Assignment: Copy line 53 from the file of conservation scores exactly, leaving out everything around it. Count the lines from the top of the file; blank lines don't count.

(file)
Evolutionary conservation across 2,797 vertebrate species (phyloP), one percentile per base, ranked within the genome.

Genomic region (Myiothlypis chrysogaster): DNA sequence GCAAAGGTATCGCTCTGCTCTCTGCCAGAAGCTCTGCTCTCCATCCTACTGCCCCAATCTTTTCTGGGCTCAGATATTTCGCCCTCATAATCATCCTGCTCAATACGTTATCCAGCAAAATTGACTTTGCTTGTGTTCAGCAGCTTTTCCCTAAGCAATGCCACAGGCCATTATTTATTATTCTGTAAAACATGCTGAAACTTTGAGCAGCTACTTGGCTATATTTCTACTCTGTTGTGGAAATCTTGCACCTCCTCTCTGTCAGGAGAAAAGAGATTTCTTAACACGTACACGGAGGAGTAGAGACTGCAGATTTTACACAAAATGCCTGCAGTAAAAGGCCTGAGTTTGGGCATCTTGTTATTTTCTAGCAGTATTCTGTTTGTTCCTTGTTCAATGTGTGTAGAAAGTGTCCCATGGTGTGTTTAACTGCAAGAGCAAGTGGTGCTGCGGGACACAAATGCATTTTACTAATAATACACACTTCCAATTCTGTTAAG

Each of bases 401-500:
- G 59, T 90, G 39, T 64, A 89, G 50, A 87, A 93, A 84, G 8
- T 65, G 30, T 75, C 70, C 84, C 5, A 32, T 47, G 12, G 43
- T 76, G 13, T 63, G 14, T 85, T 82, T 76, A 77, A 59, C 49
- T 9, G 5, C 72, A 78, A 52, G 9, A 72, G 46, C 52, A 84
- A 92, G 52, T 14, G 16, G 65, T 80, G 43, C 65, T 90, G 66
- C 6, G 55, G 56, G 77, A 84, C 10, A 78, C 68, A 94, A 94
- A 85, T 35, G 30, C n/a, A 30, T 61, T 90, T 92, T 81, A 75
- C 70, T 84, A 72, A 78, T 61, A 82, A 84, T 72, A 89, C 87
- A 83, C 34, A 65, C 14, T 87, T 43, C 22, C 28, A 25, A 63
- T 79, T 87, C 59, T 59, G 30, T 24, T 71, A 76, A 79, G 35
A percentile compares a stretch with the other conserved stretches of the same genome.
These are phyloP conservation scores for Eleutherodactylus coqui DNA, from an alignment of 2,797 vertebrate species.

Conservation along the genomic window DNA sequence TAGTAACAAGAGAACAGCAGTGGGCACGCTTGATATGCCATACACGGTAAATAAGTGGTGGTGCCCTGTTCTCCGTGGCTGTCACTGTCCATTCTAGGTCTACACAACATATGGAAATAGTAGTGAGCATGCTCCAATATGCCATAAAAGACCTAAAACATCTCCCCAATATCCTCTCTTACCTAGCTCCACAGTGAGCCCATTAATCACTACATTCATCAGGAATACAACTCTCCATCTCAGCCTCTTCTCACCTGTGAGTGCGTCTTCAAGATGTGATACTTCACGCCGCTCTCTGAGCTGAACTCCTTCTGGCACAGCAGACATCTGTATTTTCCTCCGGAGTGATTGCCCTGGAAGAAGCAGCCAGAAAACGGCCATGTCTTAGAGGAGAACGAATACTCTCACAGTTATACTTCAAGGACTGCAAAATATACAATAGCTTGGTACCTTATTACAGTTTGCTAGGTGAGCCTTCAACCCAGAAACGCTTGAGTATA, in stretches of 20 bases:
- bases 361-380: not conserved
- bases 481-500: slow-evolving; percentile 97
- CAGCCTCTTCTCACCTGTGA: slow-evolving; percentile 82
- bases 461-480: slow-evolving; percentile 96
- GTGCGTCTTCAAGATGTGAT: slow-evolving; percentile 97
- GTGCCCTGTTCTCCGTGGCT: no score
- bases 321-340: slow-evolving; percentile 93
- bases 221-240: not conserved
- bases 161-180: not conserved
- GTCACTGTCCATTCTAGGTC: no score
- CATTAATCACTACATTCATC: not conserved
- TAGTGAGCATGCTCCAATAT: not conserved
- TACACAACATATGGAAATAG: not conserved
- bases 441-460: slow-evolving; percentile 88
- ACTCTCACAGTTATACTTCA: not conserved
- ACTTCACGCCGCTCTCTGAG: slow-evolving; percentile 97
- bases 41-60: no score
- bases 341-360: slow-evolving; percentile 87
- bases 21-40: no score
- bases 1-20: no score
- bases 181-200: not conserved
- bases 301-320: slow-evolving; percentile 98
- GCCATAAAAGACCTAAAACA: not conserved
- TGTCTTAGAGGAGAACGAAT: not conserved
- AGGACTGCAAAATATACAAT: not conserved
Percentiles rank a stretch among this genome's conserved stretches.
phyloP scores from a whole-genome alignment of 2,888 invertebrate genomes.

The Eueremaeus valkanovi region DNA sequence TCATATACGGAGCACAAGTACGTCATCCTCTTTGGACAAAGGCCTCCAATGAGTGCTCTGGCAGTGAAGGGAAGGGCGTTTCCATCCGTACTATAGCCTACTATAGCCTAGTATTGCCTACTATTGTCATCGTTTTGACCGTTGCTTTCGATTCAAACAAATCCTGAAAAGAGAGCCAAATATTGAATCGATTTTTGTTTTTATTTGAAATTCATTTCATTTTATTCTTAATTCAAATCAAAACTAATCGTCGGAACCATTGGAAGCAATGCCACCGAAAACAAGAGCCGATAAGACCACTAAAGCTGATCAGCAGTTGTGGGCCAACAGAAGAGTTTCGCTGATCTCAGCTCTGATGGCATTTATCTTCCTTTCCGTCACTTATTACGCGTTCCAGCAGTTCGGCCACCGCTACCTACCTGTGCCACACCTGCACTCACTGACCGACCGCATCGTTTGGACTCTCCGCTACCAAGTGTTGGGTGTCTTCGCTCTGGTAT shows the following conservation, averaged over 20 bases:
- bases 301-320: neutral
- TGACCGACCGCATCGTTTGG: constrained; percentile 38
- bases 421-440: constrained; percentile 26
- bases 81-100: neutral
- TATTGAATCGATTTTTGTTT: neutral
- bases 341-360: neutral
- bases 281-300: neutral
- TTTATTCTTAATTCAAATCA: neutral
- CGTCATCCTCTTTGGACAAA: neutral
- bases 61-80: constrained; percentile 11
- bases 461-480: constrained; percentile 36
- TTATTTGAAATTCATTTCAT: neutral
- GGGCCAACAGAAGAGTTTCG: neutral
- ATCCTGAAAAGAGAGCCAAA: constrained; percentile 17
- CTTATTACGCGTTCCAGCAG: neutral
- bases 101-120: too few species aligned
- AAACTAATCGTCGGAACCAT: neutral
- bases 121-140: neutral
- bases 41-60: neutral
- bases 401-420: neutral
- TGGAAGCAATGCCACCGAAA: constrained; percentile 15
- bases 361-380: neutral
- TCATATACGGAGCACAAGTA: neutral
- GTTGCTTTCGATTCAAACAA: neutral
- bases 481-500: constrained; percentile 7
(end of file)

- CGTCATCCTCTTTGGACAAA: neutral